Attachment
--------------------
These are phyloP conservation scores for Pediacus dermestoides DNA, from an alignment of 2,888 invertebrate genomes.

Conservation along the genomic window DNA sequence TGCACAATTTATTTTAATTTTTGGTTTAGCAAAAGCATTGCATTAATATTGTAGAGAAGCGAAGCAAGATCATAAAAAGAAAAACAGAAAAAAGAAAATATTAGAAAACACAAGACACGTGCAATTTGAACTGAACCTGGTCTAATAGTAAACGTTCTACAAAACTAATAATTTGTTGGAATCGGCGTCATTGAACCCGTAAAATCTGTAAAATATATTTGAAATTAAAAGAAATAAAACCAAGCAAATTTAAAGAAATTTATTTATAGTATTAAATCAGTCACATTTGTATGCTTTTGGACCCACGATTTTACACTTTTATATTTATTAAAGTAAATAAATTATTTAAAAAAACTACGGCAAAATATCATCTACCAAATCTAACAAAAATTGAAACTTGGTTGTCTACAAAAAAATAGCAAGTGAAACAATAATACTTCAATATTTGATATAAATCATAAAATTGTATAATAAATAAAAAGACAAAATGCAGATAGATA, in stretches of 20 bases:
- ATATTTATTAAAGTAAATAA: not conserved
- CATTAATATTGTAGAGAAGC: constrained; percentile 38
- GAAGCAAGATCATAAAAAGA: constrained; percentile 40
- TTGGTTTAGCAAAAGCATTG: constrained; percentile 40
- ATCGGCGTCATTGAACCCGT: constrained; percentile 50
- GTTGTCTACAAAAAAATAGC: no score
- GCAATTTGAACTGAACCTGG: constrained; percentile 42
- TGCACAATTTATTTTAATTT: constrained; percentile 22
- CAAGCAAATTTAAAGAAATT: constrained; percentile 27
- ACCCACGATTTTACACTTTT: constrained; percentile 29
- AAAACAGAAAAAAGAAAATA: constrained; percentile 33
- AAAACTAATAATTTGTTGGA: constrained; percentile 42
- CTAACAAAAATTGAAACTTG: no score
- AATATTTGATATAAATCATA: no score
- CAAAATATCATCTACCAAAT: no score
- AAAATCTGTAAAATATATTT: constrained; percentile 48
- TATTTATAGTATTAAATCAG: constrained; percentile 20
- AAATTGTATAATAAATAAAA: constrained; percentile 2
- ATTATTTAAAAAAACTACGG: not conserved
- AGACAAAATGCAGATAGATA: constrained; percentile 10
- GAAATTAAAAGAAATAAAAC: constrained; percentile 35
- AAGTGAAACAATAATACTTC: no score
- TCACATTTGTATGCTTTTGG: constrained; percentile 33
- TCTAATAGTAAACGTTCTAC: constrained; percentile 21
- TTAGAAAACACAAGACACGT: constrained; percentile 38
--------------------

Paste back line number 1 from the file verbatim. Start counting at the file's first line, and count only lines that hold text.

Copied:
These are phyloP conservation scores for Pediacus dermestoides DNA, from an alignment of 2,888 invertebrate genomes.